Because he's addressing such significant issues within a vast span of time, Diamond can occasionally speak too briefly and assume too much, and at times his shorthand remarks may cause careful readers to raise an eyebrow. But in general, Diamond provides fine and well-reasoned historical examples, making the case that many times, economic and environmental concerns are one and the same. With Collapse, Diamond hopes to jog our collective memory to keep us from falling for false analogies or forgetting prior experiences, and thereby save us from potential devastations to come. While it might seem a stretch to use medieval Greenland and the Maya to convince a skeptic about the seriousness of global warming, it's exactly this type of cross-referencing that makes Collapse so compelling. --Jennifer Buckendorff




Mr. P.

The one thing of which I am positive is that there is much of which to be negative - Mr. P.

I came to get down, I came to get down. So get out ya seat and jump around - House of Pain

HEY! Is that a ball in your court? - Mr. P

I came to kick ass and chew Bubble Gum...and I am all out of Bubble Gum - They Live, Roddy Piper




Fri Feb 11, 2005 3:29 pm
Profile


Post re: Collapse: How Societies Choose to Fail or Succeed
I second Collapse by Jared Diamond. I haven't yet read Guns, Germs and Steel, but hopefully I will be able to get it read before we start the second quarter.




Fri Feb 18, 2005 9:06 am
User avatar
Years of membershipYears of membershipYears of membershipYears of membershipYears of membershipYears of membershipYears of membershipYears of membershipYears of membershipYears of membershipYears of membershipYears of membershipYears of membershipYears of membershipYears of membershipYears of membershipYears of membershipYears of membership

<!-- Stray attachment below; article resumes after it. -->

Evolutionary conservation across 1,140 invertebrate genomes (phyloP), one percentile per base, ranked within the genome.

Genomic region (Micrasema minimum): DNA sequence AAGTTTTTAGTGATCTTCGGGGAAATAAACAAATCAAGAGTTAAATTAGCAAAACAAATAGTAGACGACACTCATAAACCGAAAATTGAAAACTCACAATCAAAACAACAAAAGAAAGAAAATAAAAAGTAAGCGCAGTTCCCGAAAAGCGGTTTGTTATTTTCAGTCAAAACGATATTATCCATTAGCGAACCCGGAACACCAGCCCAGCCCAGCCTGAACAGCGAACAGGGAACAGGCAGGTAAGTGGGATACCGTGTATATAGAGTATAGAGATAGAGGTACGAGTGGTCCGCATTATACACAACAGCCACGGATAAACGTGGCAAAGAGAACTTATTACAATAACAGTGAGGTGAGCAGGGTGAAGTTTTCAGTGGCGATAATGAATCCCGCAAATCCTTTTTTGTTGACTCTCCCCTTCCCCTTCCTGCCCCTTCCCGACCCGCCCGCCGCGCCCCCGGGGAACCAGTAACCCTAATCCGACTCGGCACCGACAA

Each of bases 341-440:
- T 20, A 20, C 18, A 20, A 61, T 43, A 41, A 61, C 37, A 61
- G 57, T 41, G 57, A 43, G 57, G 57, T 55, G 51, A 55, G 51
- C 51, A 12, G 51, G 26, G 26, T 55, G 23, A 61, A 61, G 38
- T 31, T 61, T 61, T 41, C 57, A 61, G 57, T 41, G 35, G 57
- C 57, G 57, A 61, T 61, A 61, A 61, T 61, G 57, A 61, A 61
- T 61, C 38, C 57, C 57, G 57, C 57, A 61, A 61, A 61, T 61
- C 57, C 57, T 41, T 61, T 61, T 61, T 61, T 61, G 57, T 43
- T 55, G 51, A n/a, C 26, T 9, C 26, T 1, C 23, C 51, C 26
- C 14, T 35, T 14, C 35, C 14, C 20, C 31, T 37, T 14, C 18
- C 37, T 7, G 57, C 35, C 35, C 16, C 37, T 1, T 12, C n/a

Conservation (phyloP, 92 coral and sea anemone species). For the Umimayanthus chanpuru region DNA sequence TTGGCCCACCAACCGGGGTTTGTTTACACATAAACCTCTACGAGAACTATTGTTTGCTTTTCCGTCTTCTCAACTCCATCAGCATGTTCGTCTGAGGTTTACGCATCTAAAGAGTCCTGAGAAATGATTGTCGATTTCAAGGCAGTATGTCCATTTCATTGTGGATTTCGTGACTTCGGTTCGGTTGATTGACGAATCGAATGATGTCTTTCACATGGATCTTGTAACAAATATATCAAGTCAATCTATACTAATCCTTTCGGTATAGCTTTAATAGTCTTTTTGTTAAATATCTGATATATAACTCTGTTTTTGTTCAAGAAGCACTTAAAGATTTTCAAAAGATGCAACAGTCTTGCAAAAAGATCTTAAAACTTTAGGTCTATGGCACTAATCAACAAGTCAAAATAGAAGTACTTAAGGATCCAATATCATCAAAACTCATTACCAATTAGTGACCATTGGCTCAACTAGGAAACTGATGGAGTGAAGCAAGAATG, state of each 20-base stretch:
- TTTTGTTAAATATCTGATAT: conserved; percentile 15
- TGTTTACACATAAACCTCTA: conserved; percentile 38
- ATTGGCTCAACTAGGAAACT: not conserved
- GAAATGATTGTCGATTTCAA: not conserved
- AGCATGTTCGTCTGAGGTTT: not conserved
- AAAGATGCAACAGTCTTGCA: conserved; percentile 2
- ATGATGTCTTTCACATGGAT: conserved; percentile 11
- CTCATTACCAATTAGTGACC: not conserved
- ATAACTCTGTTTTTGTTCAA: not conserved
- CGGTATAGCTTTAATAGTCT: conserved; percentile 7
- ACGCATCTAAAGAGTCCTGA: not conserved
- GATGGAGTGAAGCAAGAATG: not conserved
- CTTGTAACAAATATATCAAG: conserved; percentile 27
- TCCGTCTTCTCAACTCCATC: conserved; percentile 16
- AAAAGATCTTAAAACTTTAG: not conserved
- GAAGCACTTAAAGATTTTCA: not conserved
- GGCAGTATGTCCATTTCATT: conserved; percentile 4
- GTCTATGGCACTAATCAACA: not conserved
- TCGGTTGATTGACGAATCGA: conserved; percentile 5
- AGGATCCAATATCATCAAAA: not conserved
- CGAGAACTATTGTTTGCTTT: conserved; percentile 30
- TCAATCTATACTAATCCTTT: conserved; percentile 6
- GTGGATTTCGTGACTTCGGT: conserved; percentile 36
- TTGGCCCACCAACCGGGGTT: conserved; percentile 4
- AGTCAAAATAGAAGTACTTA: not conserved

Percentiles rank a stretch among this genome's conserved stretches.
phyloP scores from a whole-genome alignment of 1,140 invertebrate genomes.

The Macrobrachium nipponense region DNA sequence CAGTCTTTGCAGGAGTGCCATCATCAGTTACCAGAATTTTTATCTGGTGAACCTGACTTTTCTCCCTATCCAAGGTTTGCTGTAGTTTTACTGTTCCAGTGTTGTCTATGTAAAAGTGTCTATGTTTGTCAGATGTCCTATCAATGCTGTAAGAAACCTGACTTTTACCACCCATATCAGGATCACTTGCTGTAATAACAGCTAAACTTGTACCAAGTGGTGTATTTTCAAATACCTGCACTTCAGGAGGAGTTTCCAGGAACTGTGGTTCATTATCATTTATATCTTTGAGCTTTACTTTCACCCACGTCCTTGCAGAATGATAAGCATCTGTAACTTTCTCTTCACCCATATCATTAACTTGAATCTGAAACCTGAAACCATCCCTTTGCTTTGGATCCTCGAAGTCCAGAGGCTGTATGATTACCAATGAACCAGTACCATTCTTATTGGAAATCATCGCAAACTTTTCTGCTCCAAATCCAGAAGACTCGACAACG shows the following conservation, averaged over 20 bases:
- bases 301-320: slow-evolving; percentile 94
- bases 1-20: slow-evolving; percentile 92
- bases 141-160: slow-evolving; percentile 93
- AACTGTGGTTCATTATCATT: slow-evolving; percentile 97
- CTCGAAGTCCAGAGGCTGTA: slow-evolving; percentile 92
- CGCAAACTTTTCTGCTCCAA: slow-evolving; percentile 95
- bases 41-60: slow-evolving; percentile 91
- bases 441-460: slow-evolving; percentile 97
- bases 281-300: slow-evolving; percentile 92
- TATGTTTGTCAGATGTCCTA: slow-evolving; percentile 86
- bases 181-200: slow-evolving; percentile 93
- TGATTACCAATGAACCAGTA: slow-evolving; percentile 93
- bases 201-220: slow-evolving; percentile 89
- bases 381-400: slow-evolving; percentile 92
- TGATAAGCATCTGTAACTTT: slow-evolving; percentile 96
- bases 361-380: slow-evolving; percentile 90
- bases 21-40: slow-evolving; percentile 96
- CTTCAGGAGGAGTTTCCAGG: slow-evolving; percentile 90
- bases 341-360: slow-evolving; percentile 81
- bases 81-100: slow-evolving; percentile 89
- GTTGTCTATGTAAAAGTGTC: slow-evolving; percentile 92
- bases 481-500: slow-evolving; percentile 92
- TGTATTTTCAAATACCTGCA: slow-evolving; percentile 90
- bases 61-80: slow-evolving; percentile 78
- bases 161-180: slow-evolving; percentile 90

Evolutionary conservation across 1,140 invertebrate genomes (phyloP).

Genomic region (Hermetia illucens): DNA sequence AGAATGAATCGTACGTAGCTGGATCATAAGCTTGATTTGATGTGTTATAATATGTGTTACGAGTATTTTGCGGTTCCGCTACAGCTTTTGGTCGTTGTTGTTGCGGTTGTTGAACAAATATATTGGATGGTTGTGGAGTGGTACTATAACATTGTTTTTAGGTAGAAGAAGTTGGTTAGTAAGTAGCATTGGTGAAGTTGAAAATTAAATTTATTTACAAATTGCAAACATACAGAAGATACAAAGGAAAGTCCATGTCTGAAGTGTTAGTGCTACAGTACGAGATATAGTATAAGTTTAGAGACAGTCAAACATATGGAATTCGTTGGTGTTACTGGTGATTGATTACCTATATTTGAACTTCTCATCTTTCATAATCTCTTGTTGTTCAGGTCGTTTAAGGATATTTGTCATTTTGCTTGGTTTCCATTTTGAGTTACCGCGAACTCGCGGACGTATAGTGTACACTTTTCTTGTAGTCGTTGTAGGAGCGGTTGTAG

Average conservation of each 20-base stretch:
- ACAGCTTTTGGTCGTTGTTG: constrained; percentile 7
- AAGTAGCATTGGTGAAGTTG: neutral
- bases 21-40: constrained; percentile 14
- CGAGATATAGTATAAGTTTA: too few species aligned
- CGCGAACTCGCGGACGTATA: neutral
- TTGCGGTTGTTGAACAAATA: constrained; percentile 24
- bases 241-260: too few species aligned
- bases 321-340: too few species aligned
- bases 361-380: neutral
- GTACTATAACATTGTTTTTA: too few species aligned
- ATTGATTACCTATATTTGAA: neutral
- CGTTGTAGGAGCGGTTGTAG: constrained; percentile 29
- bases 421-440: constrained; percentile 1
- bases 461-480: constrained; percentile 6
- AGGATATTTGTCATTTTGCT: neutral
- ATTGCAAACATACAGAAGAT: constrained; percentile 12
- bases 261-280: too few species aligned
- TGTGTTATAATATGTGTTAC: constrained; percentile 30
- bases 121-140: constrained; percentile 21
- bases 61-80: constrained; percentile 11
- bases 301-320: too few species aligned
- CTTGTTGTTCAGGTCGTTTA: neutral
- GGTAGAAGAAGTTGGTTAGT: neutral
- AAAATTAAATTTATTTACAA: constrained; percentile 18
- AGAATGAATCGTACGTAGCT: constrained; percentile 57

BookTalk.org Hall of Fame

BookTalk.org Owner
Diamond Contributor 3

Joined: May 2002
Posts: 16283
Location: Florida
Thanks: 3549
Thanked: 1357 times in 1068 posts
Gender: Male
Country: United States (us)

Post Re: re: Collapse: How Societies Choose to Fail or Succeed
I third Collapse. Can you "third" a nomination? :b

Chris





Fri Feb 18, 2005 4:19 pm
Profile Email WWW
Years of membershipYears of membershipYears of membershipYears of membershipYears of membershipYears of membershipYears of membershipYears of membershipYears of membershipYears of membershipYears of membershipYears of membershipYears of membershipYears of membershipYears of membership
The Pope of Literature


Joined: Nov 2004
Posts: 2553
Location: decentralized
Thanks: 0
Thanked: 0 time in 0 post
Gender: None specified

Post Re: re: Collapse: How Societies Choose to Fail or Succeed